Audi clinched an historic ninth Le Mans victory yesterday. They now join Ferrari at second position on the list of all-time Le Mans winners. Porsche tops the list with 16 wins.
Amazingly, Audi’s tally of nine wins have all come since the year 2000. In fact, since their first victory, Audi have won Le Mans every year with the exception of 2003 (Bentley) and 2009 (Peugeot). For Audi drivers Romain Dumas, Timo Bernhard and Mike Rockenfeller this win marks their first Le Mans title.
Audi’s success this year was built on reliability. For most of the weekend they were chasing the tails of the Peugeot 908 machines. Indeed, the four 908s in the field all qualified ahead of the R15s from Audi and for much of the race a back-to-back Peugeot victory seemed a formality. But one by one the factory Peugeots succumbed to mechanical issues.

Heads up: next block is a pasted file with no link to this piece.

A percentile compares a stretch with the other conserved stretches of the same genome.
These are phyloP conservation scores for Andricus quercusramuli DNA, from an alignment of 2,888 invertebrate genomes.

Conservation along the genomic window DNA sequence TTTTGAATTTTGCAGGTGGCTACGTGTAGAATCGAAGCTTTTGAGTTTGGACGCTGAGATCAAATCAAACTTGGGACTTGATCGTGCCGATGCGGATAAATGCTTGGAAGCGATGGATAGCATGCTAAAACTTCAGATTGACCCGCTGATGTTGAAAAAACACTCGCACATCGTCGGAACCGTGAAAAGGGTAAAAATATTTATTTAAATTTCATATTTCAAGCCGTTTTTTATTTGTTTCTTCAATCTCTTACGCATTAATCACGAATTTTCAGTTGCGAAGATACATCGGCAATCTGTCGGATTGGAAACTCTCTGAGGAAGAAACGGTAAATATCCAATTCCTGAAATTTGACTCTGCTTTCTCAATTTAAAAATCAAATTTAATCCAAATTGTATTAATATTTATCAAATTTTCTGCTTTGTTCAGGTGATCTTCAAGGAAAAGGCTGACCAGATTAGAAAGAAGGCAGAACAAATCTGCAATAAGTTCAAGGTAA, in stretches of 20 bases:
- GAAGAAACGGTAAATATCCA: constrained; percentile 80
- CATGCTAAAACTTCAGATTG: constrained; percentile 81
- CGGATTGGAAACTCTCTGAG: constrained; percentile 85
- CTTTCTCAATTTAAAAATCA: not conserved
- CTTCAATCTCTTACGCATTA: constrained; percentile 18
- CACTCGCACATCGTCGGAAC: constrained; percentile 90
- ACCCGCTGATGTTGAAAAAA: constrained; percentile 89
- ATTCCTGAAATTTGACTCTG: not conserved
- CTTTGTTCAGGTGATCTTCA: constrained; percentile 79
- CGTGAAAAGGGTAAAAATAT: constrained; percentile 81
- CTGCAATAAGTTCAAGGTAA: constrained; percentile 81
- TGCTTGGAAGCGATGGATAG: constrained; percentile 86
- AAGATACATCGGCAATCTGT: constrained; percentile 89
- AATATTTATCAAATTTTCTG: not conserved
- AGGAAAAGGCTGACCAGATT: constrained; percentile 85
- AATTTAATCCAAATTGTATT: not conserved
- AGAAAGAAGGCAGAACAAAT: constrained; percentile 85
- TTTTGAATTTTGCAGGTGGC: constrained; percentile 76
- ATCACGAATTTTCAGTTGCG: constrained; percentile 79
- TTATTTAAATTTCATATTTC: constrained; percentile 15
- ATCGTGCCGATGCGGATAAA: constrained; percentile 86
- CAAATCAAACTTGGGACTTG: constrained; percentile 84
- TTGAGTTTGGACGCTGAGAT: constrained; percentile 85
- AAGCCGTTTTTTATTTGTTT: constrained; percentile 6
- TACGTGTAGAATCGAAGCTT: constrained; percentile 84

In contrast the Audi Sport Team Joest cars ran like clockwork and were able to make the most of their opponents short comings by making a clean sweep of the podium. The only minor blip came on Saturday when Tom Kristensen was at the wheel of the #7 R15. He got caught up in an incident with the troubled BMW Art Car and was forced into the pits for repair work. The #7 car lost three laps in pitlane and such was the consistency of the winning #9 and second place #8 Audis that the lead #7 machine had no chance of gaining back lost time.
The winning #9 car covered 397 laps which equates to a total distance covered of 5,410 kilometers. This is a new mark and breaks the previous distance record set by the winning Porsche 917 back in 1971.